Skip to content

Oral treatments for fungal infections of the skin of the foot.

  • Bell-Syer S
  • Hart R
  • Crawford F
  • et al.
Citations of this article
Mendeley users who have this article in their library.
Get full text


BACKGROUND About 15% of the population have fungal infections of the feet (tinea pedis or athlete's foot). Whilst there are many clinical presentations of tinea pedis the most common are between the toes (interdigital) and on the soles, heels and sides of the foot (plantar) which is known as moccasin foot. Once acquired the infection can spread to other sites including the nails, which can be a source of reinfection. Oral therapy is usually used for chronic conditions or when topical treatment has failed. OBJECTIVES To assess the effects and costs of oral treatments for fungal infections of the skin of the foot (tinea pedis). SEARCH STRATEGY Randomised controlled trials were identified from MEDLINE, EMBASE and CINAHL from the beginning of these databases to January 2000. We also searched the Cochrane Controlled trials Register (Cochrane Library issue 1, 2000) the Science Citation Index, BIOSIS, CAB-Health, Health star and Economic databases. Bibliographies were searched, podiatry journals hand searched and the pharmaceutical industry and schools of podiatry contacted. SELECTION CRITERIA Randomised controlled trials including participants who have a clinically diagnosed tinea pedis, confirmed by microscopy and growth of dermatophytes in culture. DATA COLLECTION AND ANALYSIS Study selection was done by two independent reviewers. Methodological quality assessment and data collection was also assessed by two independent reviewers. MAIN RESULTS Twelve trials, involving 700 participants, were included. The two trials comparing terbinafine and griseofulvin produced a pooled risk difference of 52% (95% confidence intervals 33% to 71%) in favour of terbinafine's ability to cure infection. No significant difference was detected between terbinafine and itraconazole; fluconazole and either itraconazole and ketoconazole; or between griseofulvin and ketoconazole, although the trials were generally small. Two trials showed that terbinafine and itraconazole were effective compared with placebo. Adverse effects were reported for all drugs, with gastrointestinal effects most commonly reported. REVIEWER'S CONCLUSIONS The evidence suggests that terbinafine is more effective than griseofulvin and that terbinafine and itraconazole are more effective than no treatment.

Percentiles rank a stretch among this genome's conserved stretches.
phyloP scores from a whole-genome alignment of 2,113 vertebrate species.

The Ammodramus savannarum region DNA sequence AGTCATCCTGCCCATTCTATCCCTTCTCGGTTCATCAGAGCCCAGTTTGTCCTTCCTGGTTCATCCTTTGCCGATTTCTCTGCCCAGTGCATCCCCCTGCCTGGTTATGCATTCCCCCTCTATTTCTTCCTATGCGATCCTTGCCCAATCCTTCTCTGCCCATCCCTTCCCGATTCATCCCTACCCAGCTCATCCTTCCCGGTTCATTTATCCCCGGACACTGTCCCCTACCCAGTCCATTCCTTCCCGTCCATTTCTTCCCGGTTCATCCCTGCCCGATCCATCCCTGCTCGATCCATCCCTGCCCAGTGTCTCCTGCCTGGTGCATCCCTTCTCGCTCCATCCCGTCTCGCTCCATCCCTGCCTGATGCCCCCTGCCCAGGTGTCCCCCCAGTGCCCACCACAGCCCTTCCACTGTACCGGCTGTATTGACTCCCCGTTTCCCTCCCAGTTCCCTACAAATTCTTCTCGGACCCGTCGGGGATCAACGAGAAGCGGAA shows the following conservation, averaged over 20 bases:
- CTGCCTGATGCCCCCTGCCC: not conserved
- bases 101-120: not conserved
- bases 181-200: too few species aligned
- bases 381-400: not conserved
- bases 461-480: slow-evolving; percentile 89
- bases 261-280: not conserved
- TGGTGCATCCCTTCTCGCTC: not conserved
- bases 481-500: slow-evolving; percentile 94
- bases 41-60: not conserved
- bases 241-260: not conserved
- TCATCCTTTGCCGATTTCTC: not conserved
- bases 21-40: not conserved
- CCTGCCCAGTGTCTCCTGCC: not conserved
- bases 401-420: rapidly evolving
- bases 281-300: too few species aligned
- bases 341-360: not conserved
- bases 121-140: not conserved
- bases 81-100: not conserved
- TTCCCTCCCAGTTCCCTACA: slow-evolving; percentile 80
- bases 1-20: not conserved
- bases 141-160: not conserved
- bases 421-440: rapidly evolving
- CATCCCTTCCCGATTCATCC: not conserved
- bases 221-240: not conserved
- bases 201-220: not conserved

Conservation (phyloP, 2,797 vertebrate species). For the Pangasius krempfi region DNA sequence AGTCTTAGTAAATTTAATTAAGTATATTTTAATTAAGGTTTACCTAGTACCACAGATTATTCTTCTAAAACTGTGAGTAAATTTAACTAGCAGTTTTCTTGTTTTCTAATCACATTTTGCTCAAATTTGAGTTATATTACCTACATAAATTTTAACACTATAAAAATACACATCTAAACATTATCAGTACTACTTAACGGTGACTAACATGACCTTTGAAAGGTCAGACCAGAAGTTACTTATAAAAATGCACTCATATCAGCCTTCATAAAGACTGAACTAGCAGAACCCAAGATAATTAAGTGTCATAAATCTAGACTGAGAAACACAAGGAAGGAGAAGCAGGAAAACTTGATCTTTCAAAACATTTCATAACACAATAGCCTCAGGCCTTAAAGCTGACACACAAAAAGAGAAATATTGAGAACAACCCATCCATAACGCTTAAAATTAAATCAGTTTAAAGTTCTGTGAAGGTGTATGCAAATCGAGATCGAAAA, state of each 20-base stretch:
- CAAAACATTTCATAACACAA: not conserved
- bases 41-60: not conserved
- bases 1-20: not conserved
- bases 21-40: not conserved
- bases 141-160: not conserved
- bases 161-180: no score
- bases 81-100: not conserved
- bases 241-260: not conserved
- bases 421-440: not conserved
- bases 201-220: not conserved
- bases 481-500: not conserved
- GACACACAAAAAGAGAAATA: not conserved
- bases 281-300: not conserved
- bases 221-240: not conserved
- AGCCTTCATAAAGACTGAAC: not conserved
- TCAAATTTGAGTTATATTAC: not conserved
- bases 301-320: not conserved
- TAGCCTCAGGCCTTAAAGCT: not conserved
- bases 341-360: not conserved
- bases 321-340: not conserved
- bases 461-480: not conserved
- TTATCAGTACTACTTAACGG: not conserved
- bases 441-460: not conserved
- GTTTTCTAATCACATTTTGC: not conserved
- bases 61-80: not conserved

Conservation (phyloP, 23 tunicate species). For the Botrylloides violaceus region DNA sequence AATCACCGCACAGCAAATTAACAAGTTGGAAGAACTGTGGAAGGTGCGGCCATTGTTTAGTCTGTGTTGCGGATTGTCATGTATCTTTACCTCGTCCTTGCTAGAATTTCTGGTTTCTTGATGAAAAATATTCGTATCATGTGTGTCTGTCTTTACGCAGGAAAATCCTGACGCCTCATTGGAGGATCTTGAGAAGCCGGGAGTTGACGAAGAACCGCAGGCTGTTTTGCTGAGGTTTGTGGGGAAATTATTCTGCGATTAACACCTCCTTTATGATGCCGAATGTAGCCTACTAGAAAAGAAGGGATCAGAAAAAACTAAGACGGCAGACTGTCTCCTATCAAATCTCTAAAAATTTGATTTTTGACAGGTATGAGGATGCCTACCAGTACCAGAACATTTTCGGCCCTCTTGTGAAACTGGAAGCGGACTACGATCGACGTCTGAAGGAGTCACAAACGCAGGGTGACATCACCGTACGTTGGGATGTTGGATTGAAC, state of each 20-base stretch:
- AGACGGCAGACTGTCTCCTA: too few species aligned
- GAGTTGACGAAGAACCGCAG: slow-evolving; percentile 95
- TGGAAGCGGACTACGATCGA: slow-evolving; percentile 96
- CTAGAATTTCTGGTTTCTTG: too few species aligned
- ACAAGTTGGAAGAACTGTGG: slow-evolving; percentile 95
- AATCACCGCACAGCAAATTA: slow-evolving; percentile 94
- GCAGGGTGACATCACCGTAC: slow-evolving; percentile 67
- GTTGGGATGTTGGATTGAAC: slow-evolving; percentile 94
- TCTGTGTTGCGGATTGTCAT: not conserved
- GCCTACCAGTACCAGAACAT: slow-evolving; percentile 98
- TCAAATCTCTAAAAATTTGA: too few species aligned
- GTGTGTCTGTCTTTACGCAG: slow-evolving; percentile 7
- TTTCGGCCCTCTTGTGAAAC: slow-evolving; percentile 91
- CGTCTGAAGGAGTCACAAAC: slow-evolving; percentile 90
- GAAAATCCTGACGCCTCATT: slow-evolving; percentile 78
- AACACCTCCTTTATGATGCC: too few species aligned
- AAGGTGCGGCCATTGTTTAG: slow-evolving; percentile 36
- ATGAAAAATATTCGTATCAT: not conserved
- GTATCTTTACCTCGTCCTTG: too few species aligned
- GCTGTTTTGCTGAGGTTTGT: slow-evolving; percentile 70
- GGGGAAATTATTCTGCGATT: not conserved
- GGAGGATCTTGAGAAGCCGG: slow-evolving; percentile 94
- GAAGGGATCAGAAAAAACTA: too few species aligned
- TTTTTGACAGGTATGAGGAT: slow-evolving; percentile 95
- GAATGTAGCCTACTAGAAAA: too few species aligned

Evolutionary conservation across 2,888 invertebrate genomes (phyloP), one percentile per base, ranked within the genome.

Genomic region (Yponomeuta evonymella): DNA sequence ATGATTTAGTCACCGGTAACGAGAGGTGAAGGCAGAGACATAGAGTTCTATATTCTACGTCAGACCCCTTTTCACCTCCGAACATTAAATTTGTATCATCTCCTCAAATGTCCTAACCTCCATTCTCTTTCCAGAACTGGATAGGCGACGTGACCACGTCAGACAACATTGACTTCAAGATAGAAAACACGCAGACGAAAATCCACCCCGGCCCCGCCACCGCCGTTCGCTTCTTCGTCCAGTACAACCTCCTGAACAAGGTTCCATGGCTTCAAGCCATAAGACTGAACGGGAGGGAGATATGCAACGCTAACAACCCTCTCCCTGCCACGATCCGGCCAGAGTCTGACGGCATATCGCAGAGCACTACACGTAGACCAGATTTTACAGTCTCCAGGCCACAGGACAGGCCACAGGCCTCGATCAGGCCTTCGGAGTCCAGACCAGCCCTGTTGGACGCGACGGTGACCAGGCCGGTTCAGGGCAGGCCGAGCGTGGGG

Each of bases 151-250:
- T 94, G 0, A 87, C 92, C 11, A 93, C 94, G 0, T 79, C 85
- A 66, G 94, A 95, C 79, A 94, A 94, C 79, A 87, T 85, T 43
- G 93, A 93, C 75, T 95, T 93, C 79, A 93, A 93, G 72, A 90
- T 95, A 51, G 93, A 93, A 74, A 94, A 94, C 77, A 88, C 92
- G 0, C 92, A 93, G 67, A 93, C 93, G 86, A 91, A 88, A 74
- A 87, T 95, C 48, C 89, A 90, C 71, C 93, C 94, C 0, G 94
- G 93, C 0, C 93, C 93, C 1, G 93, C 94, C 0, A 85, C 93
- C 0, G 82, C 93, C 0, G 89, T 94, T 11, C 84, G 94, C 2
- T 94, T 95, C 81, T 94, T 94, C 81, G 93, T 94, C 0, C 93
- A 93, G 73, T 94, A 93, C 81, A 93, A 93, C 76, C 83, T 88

Bell-Syer, S. E., Hart, R., Crawford, F., Torgerson, D. J., Tyrrell, W., & Russell, I. (2002). Oral treatments for fungal infections of the skin of the foot. In Cochrane Database of Systematic Reviews. John Wiley & Sons, Ltd.

Register to see more suggestions

Mendeley helps you to discover research relevant for your work.

Already have an account?

Save time finding and organizing research with Mendeley

Sign up for free